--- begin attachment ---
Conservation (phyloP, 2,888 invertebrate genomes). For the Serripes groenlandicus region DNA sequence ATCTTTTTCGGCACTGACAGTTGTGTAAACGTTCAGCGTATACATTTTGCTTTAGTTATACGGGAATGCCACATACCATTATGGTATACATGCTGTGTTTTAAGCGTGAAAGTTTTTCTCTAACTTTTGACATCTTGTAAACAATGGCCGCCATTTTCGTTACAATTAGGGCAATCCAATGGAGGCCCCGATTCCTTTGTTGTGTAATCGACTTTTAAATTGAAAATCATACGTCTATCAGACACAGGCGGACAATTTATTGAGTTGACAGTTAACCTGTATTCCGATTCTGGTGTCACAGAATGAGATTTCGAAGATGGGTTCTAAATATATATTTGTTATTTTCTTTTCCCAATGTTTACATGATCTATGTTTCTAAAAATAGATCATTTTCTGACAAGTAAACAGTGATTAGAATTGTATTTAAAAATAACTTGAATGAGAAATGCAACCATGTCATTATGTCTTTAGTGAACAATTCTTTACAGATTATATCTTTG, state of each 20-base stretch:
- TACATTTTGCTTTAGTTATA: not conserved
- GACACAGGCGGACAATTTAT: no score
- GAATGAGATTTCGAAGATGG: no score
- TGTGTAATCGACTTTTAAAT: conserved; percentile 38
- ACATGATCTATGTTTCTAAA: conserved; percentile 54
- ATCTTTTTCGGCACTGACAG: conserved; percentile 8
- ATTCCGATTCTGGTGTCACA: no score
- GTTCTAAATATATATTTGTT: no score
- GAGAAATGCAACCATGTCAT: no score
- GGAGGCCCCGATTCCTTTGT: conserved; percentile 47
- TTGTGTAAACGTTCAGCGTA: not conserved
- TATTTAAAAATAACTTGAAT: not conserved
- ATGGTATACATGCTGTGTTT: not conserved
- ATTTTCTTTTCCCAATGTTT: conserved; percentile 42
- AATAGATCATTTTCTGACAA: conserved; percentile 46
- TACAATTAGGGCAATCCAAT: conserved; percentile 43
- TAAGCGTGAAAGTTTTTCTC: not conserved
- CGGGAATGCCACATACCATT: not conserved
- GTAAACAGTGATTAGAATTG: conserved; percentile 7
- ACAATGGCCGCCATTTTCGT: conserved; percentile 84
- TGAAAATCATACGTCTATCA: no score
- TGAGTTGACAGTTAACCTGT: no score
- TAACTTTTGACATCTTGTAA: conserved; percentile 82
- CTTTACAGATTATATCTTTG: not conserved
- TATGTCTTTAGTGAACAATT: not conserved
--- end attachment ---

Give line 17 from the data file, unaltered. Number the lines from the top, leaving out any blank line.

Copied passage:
- TACAATTAGGGCAATCCAAT: conserved; percentile 43